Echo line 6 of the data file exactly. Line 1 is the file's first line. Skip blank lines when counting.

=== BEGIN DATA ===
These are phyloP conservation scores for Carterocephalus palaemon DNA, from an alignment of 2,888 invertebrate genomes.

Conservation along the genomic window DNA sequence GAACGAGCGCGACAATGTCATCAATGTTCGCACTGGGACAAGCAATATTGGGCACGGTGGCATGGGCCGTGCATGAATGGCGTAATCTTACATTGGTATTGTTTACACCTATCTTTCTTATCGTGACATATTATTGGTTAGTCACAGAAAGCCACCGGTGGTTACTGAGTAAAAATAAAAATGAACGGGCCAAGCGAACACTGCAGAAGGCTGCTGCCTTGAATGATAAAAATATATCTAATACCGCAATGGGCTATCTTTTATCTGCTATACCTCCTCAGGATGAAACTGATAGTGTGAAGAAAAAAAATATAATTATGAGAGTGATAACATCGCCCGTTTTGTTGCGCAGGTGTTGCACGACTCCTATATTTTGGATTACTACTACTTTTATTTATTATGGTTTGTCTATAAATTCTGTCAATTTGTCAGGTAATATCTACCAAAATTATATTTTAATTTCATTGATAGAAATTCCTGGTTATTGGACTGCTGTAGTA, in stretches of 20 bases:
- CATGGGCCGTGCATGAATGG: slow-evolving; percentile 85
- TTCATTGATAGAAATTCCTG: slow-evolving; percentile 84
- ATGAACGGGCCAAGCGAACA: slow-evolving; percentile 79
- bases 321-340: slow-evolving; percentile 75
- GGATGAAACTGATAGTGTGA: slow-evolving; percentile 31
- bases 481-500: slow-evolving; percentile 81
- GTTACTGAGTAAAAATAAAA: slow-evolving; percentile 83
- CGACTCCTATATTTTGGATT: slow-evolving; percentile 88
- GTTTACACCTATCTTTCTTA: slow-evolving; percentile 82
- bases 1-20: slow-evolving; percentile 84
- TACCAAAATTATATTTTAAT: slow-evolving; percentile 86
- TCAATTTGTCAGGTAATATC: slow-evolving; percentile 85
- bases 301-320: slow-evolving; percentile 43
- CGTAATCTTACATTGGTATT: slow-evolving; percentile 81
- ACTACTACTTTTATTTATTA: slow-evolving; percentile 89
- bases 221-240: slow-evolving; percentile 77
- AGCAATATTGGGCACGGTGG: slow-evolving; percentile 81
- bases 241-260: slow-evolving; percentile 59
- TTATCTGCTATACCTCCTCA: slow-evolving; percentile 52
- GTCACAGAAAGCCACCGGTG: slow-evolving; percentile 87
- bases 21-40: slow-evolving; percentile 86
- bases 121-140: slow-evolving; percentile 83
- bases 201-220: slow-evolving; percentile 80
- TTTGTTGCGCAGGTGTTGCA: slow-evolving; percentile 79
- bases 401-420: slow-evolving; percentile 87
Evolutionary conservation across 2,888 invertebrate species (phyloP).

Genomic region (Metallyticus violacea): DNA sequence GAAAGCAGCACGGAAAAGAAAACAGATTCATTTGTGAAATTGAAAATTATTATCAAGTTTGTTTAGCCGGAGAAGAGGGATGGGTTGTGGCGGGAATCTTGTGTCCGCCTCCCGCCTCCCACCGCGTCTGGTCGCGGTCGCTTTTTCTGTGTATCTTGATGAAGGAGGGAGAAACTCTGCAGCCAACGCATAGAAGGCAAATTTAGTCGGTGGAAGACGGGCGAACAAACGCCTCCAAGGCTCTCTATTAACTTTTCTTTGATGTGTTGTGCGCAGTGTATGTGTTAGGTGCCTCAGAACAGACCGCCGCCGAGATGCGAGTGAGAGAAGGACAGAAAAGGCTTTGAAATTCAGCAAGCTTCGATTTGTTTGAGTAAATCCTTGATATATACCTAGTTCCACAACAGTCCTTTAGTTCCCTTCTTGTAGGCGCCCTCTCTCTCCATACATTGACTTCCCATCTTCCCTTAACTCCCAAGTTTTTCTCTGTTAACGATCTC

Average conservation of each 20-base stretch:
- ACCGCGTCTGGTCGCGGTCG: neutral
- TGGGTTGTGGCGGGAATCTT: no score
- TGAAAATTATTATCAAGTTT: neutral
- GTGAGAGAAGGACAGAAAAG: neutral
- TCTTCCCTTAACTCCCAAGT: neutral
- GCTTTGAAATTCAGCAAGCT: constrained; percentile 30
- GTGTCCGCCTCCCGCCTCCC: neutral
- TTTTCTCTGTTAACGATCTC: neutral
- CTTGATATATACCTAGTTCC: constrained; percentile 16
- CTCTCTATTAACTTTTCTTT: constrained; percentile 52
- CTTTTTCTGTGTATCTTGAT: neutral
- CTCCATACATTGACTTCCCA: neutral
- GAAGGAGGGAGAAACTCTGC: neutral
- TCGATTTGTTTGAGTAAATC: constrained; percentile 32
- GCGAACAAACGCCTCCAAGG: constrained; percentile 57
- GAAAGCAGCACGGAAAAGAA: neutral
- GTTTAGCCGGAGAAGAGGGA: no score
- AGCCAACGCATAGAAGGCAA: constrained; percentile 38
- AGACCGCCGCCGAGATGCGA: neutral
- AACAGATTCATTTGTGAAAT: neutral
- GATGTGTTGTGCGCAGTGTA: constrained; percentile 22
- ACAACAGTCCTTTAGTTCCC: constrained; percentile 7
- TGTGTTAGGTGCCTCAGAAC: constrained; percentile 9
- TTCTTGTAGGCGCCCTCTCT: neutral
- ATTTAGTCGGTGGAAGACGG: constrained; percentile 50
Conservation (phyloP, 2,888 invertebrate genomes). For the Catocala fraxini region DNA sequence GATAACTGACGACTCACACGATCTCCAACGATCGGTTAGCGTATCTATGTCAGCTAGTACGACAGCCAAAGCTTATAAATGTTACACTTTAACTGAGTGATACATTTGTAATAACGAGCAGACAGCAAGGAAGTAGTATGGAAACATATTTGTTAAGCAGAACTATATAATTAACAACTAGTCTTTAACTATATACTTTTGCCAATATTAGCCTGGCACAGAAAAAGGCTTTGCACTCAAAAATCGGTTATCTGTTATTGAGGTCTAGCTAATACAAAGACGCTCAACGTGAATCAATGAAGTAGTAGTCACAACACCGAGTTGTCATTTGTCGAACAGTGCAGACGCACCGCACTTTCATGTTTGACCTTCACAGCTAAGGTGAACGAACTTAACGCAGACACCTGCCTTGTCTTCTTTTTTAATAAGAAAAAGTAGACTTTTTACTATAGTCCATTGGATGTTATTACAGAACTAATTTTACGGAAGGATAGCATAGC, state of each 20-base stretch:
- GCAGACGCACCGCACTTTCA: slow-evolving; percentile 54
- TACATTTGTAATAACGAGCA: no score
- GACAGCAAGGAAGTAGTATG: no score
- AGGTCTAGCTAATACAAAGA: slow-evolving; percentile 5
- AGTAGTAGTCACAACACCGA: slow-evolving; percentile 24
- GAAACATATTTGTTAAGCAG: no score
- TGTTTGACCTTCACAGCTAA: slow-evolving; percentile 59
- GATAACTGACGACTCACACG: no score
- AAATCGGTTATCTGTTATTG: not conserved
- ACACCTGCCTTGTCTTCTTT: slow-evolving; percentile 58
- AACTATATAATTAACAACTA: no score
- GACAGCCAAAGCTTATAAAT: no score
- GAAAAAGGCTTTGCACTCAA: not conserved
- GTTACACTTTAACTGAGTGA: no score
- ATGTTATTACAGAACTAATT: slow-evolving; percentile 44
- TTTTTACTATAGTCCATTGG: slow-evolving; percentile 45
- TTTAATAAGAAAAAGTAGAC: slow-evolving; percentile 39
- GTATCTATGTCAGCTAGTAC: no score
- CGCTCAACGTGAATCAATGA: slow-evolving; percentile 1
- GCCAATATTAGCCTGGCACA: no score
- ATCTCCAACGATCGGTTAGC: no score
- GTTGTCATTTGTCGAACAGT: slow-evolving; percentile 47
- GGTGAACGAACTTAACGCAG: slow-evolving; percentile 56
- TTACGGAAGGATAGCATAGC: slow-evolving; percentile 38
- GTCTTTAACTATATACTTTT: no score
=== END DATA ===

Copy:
- bases 321-340: slow-evolving; percentile 75